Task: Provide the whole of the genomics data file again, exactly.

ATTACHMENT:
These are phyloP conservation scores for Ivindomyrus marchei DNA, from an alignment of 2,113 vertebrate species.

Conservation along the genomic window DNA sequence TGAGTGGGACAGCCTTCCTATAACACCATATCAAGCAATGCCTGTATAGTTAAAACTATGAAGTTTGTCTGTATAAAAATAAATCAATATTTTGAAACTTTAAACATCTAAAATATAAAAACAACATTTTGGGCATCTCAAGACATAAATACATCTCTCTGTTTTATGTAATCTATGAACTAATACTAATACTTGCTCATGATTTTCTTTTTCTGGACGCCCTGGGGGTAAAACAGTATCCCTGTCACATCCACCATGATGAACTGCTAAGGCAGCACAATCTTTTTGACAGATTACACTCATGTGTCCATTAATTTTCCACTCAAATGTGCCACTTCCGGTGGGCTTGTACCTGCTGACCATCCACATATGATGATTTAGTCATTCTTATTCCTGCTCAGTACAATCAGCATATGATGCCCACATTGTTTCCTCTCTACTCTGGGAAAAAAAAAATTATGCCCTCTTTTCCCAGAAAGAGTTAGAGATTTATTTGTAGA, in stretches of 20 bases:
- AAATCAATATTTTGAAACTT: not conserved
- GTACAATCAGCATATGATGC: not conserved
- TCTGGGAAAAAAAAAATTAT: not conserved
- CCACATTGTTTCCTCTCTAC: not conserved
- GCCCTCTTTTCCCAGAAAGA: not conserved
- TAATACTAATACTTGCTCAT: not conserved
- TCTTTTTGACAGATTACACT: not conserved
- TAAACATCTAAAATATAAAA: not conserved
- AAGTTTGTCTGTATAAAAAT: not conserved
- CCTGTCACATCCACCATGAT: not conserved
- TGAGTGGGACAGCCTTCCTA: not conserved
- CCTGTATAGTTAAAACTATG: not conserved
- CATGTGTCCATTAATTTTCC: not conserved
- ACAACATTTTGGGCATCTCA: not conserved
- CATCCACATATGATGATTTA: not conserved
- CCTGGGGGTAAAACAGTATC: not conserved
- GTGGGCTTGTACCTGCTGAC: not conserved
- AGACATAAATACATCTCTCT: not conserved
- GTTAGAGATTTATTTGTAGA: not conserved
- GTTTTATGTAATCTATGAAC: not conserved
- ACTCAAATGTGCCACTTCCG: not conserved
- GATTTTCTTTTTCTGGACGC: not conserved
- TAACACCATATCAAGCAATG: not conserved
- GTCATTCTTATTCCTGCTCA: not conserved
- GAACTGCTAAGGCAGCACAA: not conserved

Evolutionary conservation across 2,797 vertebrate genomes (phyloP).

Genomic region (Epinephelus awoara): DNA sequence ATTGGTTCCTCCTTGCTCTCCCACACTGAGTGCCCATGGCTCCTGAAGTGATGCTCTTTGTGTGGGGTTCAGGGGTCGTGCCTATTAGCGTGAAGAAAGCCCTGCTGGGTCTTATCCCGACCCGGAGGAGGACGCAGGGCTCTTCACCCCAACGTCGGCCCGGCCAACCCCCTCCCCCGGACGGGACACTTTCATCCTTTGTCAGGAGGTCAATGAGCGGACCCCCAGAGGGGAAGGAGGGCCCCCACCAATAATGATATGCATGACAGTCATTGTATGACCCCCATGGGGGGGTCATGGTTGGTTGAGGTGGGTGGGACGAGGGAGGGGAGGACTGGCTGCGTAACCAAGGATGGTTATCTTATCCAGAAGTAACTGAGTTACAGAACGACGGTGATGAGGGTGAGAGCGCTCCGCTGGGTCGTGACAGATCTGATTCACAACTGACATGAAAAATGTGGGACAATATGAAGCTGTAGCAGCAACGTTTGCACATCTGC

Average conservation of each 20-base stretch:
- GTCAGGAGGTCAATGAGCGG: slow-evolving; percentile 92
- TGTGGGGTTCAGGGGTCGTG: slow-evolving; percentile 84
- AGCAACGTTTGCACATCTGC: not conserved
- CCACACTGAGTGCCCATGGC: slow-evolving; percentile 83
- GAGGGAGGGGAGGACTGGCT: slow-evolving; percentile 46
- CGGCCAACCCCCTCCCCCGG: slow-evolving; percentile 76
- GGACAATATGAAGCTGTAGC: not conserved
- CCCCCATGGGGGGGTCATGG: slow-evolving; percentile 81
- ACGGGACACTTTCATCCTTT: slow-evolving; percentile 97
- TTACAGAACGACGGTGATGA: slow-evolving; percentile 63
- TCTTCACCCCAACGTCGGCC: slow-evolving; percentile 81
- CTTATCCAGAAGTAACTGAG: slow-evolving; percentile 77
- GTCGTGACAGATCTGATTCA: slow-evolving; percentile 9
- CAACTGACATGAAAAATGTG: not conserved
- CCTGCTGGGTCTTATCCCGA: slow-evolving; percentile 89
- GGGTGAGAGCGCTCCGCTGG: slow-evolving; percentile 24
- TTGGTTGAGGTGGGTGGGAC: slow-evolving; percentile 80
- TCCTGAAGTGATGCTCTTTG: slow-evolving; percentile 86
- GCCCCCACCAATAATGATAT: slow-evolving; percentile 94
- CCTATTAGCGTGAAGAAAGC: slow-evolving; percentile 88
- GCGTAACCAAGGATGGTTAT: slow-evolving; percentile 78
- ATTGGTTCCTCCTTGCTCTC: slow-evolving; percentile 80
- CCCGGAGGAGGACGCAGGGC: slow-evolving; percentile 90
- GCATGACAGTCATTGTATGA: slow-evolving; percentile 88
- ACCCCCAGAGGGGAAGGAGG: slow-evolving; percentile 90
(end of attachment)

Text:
These are phyloP conservation scores for Ivindomyrus marchei DNA, from an alignment of 2,113 vertebrate species.

Conservation along the genomic window DNA sequence TGAGTGGGACAGCCTTCCTATAACACCATATCAAGCAATGCCTGTATAGTTAAAACTATGAAGTTTGTCTGTATAAAAATAAATCAATATTTTGAAACTTTAAACATCTAAAATATAAAAACAACATTTTGGGCATCTCAAGACATAAATACATCTCTCTGTTTTATGTAATCTATGAACTAATACTAATACTTGCTCATGATTTTCTTTTTCTGGACGCCCTGGGGGTAAAACAGTATCCCTGTCACATCCACCATGATGAACTGCTAAGGCAGCACAATCTTTTTGACAGATTACACTCATGTGTCCATTAATTTTCCACTCAAATGTGCCACTTCCGGTGGGCTTGTACCTGCTGACCATCCACATATGATGATTTAGTCATTCTTATTCCTGCTCAGTACAATCAGCATATGATGCCCACATTGTTTCCTCTCTACTCTGGGAAAAAAAAAATTATGCCCTCTTTTCCCAGAAAGAGTTAGAGATTTATTTGTAGA, in stretches of 20 bases:
- AAATCAATATTTTGAAACTT: not conserved
- GTACAATCAGCATATGATGC: not conserved
- TCTGGGAAAAAAAAAATTAT: not conserved
- CCACATTGTTTCCTCTCTAC: not conserved
- GCCCTCTTTTCCCAGAAAGA: not conserved
- TAATACTAATACTTGCTCAT: not conserved
- TCTTTTTGACAGATTACACT: not conserved
- TAAACATCTAAAATATAAAA: not conserved
- AAGTTTGTCTGTATAAAAAT: not conserved
- CCTGTCACATCCACCATGAT: not conserved
- TGAGTGGGACAGCCTTCCTA: not conserved
- CCTGTATAGTTAAAACTATG: not conserved
- CATGTGTCCATTAATTTTCC: not conserved
- ACAACATTTTGGGCATCTCA: not conserved
- CATCCACATATGATGATTTA: not conserved
- CCTGGGGGTAAAACAGTATC: not conserved
- GTGGGCTTGTACCTGCTGAC: not conserved
- AGACATAAATACATCTCTCT: not conserved
- GTTAGAGATTTATTTGTAGA: not conserved
- GTTTTATGTAATCTATGAAC: not conserved
- ACTCAAATGTGCCACTTCCG: not conserved
- GATTTTCTTTTTCTGGACGC: not conserved
- TAACACCATATCAAGCAATG: not conserved
- GTCATTCTTATTCCTGCTCA: not conserved
- GAACTGCTAAGGCAGCACAA: not conserved

Evolutionary conservation across 2,797 vertebrate genomes (phyloP).

Genomic region (Epinephelus awoara): DNA sequence ATTGGTTCCTCCTTGCTCTCCCACACTGAGTGCCCATGGCTCCTGAAGTGATGCTCTTTGTGTGGGGTTCAGGGGTCGTGCCTATTAGCGTGAAGAAAGCCCTGCTGGGTCTTATCCCGACCCGGAGGAGGACGCAGGGCTCTTCACCCCAACGTCGGCCCGGCCAACCCCCTCCCCCGGACGGGACACTTTCATCCTTTGTCAGGAGGTCAATGAGCGGACCCCCAGAGGGGAAGGAGGGCCCCCACCAATAATGATATGCATGACAGTCATTGTATGACCCCCATGGGGGGGTCATGGTTGGTTGAGGTGGGTGGGACGAGGGAGGGGAGGACTGGCTGCGTAACCAAGGATGGTTATCTTATCCAGAAGTAACTGAGTTACAGAACGACGGTGATGAGGGTGAGAGCGCTCCGCTGGGTCGTGACAGATCTGATTCACAACTGACATGAAAAATGTGGGACAATATGAAGCTGTAGCAGCAACGTTTGCACATCTGC

Average conservation of each 20-base stretch:
- GTCAGGAGGTCAATGAGCGG: slow-evolving; percentile 92
- TGTGGGGTTCAGGGGTCGTG: slow-evolving; percentile 84
- AGCAACGTTTGCACATCTGC: not conserved
- CCACACTGAGTGCCCATGGC: slow-evolving; percentile 83
- GAGGGAGGGGAGGACTGGCT: slow-evolving; percentile 46
- CGGCCAACCCCCTCCCCCGG: slow-evolving; percentile 76
- GGACAATATGAAGCTGTAGC: not conserved
- CCCCCATGGGGGGGTCATGG: slow-evolving; percentile 81
- ACGGGACACTTTCATCCTTT: slow-evolving; percentile 97
- TTACAGAACGACGGTGATGA: slow-evolving; percentile 63
- TCTTCACCCCAACGTCGGCC: slow-evolving; percentile 81
- CTTATCCAGAAGTAACTGAG: slow-evolving; percentile 77
- GTCGTGACAGATCTGATTCA: slow-evolving; percentile 9
- CAACTGACATGAAAAATGTG: not conserved
- CCTGCTGGGTCTTATCCCGA: slow-evolving; percentile 89
- GGGTGAGAGCGCTCCGCTGG: slow-evolving; percentile 24
- TTGGTTGAGGTGGGTGGGAC: slow-evolving; percentile 80
- TCCTGAAGTGATGCTCTTTG: slow-evolving; percentile 86
- GCCCCCACCAATAATGATAT: slow-evolving; percentile 94
- CCTATTAGCGTGAAGAAAGC: slow-evolving; percentile 88
- GCGTAACCAAGGATGGTTAT: slow-evolving; percentile 78
- ATTGGTTCCTCCTTGCTCTC: slow-evolving; percentile 80
- CCCGGAGGAGGACGCAGGGC: slow-evolving; percentile 90
- GCATGACAGTCATTGTATGA: slow-evolving; percentile 88
- ACCCCCAGAGGGGAAGGAGG: slow-evolving; percentile 90